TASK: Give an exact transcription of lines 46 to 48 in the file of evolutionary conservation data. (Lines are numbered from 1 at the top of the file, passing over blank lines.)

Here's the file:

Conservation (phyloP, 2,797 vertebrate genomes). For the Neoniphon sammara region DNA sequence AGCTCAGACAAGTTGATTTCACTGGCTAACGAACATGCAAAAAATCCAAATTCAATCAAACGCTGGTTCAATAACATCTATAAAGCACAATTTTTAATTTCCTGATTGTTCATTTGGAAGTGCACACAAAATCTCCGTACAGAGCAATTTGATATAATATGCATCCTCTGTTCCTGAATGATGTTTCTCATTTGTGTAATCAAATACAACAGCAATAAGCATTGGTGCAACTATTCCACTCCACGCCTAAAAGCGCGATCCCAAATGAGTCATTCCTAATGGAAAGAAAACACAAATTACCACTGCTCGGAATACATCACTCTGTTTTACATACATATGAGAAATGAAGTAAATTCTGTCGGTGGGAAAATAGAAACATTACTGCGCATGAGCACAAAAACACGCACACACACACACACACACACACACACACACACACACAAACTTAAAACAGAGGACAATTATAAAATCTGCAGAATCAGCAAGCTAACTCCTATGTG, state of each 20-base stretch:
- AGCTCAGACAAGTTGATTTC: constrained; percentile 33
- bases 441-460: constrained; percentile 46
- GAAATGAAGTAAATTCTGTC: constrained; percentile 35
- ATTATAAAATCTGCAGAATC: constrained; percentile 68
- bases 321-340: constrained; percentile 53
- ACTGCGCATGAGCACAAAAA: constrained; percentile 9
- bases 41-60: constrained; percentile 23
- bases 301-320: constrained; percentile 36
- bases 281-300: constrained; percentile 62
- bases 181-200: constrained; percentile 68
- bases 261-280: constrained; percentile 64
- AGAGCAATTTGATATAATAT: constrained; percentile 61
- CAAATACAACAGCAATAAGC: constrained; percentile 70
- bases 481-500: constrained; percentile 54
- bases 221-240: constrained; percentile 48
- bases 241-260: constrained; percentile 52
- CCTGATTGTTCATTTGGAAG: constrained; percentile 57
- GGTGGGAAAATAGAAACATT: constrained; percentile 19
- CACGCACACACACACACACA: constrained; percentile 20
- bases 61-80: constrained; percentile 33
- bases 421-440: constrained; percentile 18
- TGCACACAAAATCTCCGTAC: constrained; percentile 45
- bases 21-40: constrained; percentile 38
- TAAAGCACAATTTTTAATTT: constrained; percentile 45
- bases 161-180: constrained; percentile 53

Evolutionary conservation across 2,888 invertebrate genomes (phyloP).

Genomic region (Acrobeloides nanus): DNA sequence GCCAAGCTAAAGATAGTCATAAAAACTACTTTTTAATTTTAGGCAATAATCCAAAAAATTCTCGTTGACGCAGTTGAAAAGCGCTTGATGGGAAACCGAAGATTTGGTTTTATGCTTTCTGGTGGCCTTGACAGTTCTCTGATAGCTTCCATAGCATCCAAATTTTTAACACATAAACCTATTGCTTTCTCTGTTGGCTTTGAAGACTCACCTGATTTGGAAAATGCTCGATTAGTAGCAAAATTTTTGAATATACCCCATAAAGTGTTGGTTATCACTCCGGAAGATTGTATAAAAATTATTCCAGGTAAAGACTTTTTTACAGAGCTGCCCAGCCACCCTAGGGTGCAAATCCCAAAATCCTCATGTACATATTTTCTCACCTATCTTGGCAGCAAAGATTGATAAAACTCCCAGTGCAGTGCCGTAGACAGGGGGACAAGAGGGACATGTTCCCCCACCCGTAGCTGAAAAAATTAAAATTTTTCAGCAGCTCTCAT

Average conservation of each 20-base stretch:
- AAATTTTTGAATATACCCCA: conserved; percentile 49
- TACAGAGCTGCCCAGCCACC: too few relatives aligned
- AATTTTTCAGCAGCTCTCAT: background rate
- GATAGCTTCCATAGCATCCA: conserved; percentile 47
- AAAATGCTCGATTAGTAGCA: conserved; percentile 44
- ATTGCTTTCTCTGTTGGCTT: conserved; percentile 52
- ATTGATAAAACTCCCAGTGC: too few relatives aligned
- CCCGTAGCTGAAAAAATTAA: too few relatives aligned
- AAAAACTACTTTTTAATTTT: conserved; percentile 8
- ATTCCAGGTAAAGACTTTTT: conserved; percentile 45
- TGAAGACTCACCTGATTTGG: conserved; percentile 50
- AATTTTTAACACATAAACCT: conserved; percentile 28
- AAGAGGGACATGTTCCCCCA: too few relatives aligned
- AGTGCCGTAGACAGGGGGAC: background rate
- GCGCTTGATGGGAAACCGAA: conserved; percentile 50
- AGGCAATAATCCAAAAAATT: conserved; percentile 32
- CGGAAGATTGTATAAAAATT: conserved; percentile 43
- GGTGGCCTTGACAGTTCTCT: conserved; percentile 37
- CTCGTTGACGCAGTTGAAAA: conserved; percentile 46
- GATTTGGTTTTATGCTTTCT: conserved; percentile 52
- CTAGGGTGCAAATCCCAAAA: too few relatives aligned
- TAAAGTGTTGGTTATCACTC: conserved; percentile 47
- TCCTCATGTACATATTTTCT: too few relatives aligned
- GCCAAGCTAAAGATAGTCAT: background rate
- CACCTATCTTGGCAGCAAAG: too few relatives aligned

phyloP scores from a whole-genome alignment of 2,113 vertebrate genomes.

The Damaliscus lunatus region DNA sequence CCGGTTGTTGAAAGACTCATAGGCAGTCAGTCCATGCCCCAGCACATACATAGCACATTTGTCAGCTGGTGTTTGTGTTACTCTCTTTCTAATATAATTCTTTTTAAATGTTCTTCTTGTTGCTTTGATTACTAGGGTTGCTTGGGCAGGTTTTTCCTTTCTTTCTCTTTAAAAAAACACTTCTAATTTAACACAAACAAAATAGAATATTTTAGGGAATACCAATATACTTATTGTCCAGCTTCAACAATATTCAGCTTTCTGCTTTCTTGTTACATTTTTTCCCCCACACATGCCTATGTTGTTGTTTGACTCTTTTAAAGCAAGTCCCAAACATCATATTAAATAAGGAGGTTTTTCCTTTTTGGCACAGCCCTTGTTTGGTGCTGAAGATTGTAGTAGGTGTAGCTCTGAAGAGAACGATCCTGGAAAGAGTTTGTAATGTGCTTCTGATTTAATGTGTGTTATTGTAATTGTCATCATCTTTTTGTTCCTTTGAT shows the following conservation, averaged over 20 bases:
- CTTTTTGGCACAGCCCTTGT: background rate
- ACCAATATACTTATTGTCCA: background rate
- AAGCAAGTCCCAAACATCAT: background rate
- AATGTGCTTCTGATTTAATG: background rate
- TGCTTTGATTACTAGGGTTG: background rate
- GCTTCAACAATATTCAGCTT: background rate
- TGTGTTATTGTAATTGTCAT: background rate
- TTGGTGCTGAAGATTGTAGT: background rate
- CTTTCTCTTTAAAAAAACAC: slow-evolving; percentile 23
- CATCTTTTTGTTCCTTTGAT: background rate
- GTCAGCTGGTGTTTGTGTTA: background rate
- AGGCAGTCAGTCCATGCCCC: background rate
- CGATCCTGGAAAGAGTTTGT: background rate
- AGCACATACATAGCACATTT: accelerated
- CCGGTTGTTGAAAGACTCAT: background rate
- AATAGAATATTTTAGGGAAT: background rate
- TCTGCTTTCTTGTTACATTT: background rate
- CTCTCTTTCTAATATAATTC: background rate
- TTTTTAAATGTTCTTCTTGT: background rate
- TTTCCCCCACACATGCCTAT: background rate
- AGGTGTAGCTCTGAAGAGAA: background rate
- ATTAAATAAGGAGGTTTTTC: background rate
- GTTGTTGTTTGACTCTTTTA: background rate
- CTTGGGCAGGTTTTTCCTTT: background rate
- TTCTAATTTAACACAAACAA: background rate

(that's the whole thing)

- CGGAAGATTGTATAAAAATT: conserved; percentile 43
- GGTGGCCTTGACAGTTCTCT: conserved; percentile 37
- CTCGTTGACGCAGTTGAAAA: conserved; percentile 46